United Airlines recently revealed the two winning designs, selected through a combination of official judging and public voting, for Her Art Here, a contest designed to find and support women artists by providing a chance to have their work painted on a canvas like no other — a United Airlines aircraft. Fifty-one percent of today’s artists are women but less than 13 percent of art on display in museums is by women artists according to The National Museum of Women in the Arts. Having their designs painted on a Boeing 757 provides artists with a traveling canvas that flies on average 1.6 million miles a year and 476 cross-country trips. The aircraft is roughly 3,666 times larger than the typical 18″ x 24″ canvas.
Tsungwei Moo of San Francisco has been selected for her design depicting iconic landmarks as well as the palm trees and ocean that are synonymous with the state of California. On behalf of New York/New Jersey, Corinne Antonelli of Washington, New Jersey is the winner, with a design that features a globe signaling United’s worldwide connectivity and classic imagery from the two states including a classic New Jersey Mill, the New York City Skyline and the Statue of Liberty. The two winners will be mentored by renowned artists prior to one aircraft per region being painted this fall.
Tsungwei Moo grew up in Taipei, Taiwan before emigrating to San Francisco, California. For the past seven years she has served as an artist in residence at Yosemite National Park. Focused on ceramics, printmaking and painting, her art is an expression of the wonders of nature and humanity.
“I believe creating and appreciating art should not be defined by gender and cultural differences. As an emerging immigrant female artist, winning Her Art Here gives me a great platform to let the world see my art,” said Moo. “14 years ago, I arrived in the United States on a United Airlines flight to follow my dreams and to be an artist, so it is truly surreal to have won this contest.”
Corinne Antonelli is a New Jersey native, studying illustration at Ringling College of Art and Design. Her design is a tribute to her home region, and hopes it serves as an example to young girls around the world who are interested in a career in the arts that anything is possible.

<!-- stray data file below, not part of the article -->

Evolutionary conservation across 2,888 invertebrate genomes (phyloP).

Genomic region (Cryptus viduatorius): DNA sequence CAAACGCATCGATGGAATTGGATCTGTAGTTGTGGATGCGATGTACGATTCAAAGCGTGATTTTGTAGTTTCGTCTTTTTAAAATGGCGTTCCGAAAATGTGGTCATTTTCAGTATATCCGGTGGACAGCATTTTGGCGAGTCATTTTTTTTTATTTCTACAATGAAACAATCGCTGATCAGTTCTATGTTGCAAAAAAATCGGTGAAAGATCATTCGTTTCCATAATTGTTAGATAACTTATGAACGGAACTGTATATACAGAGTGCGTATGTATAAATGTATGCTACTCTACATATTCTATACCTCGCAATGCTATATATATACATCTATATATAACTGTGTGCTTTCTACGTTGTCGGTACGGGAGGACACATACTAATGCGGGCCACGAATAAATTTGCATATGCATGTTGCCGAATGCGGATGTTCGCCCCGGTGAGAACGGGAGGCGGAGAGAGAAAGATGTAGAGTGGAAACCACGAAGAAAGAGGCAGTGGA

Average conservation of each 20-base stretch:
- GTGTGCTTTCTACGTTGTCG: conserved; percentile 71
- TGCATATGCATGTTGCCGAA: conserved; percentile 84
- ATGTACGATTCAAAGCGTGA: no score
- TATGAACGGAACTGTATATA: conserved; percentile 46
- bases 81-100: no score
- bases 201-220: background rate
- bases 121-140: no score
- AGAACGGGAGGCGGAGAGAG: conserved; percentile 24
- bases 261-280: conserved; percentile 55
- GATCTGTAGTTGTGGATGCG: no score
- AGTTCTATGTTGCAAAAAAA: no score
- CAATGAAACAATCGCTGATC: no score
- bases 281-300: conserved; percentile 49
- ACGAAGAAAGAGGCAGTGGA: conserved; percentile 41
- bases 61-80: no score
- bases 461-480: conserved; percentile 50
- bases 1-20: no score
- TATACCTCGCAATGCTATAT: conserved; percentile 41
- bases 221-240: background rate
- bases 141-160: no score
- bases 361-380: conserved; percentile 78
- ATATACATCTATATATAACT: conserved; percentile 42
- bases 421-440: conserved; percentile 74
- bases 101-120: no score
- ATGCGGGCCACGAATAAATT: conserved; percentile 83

“Winning the Her Art Here contest means the world to me. When I was a young girl I had many artists I looked up to and felt inspired by and now I have the opportunity to become a role model for other young girls looking to pursue a career in the arts. It feels amazing being selected as the winner from the New York and New Jersey region– I’ve lived in New Jersey my entire life and have fallen in love with the state,” noted Antonelli.
The Her Art Here contest was open to those who identify as a woman, including cisgender, transgender, woman-aligned or non-binary, and reside in the United States, and asked artists to visually represent either New York/New Jersey or California, two key markets for the airline, in their own style, while combining the company’s mission and what the communities in each region mean to the artist. Entries were scored by a panel of judges based on contest criteria and winners were determined based on a combination of judging scores and public voting.
The winners, along with the top finalists, will have the opportunity for their artwork to be displayed inside United terminals throughout the remainder of 2019 with their works available to purchase. Winners and finalists all received 100,000 MileagePlus award miles and the two regional winners will be awarded a $10,000 cash prize.
United says it has been committed to being a leader in advancing women in the aviation industry. The carrier says it has more women who are pilots than any other airline in the world, including Bebe O’Neil, United’s system chief pilot, who manages the carrier’s 12,600 pilots. The airline has worked with Women in Aviation, a nonprofit organization which provides networking, education, mentoring, and scholarship opportunities, for more than 25 years and Girls in Aviation Day to ensure a growing number of female pilots.